Discovering Hidden Gems: The Best Books of 2012 That Deserve More Attention
In a world where media moguls dictate which books become popular and which become obscure, it’s easy to gravitate toward the most publicized titles. While the New York Times Best-Seller list and Oprah’s Book Club are popular resources for readers, their recommendations tend to be based on how many people have read a book rather than the quality of its story. As an avid reader, you may want to seek out books that haven’t received as much media attention but are just as worthy of your time. Here are some of the best books of 2012 that deserve more attention.
The Unlikely Pilgrimage of Harold Fry: A Novel by Rachel Joyce
Harold Fry is an anti-hero who is so endearingly awkward that readers will want to invite him over for tea after reading the book. His impromptu journey across England takes him on a life-changing journey through the labyrinths of his heart. The story is surreal yet genuine, making it a must-read for anyone who wants to explore the human condition with a relatable protagonist.
Quiet: The Power of Introverts in a World That Can’t Stop Talking by Susan Cain
If you or someone you know is an introvert, this book is a great resource. Introverts often shy away from the spotlight and prefer solitude to hyper-socializing, which is synonymous with modern societal expectations. Quiet is a fascinating study about the power and potential of introverts versus extroverts, which are celebrated by American culture. It provides tips on how to negotiate introvert-extrovert relationships and inspiration through success stories of famous introverts who have changed the world.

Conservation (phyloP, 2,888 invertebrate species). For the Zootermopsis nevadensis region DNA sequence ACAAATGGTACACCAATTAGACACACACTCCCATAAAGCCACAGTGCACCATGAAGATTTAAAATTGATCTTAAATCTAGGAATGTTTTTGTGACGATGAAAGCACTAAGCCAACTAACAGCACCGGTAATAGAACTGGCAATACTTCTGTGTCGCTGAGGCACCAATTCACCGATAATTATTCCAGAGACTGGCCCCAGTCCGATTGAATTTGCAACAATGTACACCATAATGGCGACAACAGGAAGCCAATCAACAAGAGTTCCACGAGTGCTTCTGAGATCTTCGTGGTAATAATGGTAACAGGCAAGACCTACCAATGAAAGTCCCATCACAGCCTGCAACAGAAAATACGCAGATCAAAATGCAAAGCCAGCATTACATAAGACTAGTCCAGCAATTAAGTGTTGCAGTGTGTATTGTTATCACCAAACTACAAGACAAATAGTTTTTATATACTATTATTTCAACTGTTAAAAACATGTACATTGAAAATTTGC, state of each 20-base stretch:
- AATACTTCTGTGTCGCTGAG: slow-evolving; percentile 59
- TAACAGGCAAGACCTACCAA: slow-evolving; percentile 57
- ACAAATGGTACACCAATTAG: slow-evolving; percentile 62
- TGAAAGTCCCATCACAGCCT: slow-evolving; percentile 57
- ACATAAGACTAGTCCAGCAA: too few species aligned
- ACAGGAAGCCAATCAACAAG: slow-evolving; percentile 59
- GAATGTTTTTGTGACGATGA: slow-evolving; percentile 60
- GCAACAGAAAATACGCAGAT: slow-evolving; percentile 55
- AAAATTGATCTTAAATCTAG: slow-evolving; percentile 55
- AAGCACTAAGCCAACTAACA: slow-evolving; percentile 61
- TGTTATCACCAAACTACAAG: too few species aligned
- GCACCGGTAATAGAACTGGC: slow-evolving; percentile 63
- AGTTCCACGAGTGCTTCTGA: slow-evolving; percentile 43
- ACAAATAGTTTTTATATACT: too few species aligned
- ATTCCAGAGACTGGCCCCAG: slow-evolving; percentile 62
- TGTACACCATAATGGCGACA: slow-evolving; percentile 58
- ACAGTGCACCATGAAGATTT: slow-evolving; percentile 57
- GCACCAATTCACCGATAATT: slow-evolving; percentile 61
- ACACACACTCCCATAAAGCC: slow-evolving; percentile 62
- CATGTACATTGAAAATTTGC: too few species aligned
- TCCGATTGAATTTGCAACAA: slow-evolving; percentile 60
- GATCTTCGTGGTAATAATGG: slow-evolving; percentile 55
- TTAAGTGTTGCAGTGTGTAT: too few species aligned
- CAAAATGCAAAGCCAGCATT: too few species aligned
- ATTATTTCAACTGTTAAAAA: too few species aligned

The Pattern Scars by Caitlin Sweet
The Pattern Scars follows the story of Nola, a young woman born into abject poverty who was able to escape with the help of those who recognized her gift of prophecy. This book isn’t a typical “unicorns and pixie dust” sort of fantasy. Instead, it draws the reader into seedy interactions with brothel workers, psychopaths, murderers, and blood magic. The novel is dark and luminous in turns and keeps readers on edge with the unpredictable plot.
Freakangels Box Set by Warren Ellis
Freakangels is a web comic by the ever-brilliant (and oft-terrifying) Warren Ellis. The story revolves around twelve Londoners with startling psychic abilities who accidentally flooded the world a few years ago when they used their powers in unison. Now, they are struggling to survive in the ruins of Whitechapel as something ominous creeps ever-closer. This is a must-read for fans of Ellis’s works.
Food in Jars: Preserving in Small Batches Year-Round by Marisa McLellan
The self-sufficiency revolution is gaining speed around the world, and people are re-acquainting themselves with knowledge and abilities that haven’t been cool since their great-grandparents’ time. Interest in homesteading is at an all-time high, and one of the most popular practices these days is canning one’s own food. Food in Jars guides you through small-batch canning throughout the year for maximum production with minimum stress.
The Spindlers by Lauren Oliver
The Spindlers follows the story of a young girl who discovers a Spindler has stolen her little brother’s soul for the Queen of the underworld. She embarks on a journey to retrieve it, despite knowing that her brother is not always easy to deal with. This book is great for younger people with high reading abilities and those who have a younger sibling can relate to the need to protect them.
These books are some of the hidden gems of 2012 that deserve more attention. While the media moguls may dictate which books become popular, that doesn’t mean we shouldn’t seek out great reads that haven’t received as much attention. From fiction to children’s literature, these novels offer something for everyone. By exploring books outside of the best-seller lists, you may discover some extraordinary reads that you would’ve otherwise missed. Take a chance on a book you’ve never heard of before; you never know when you might find your new favorite read.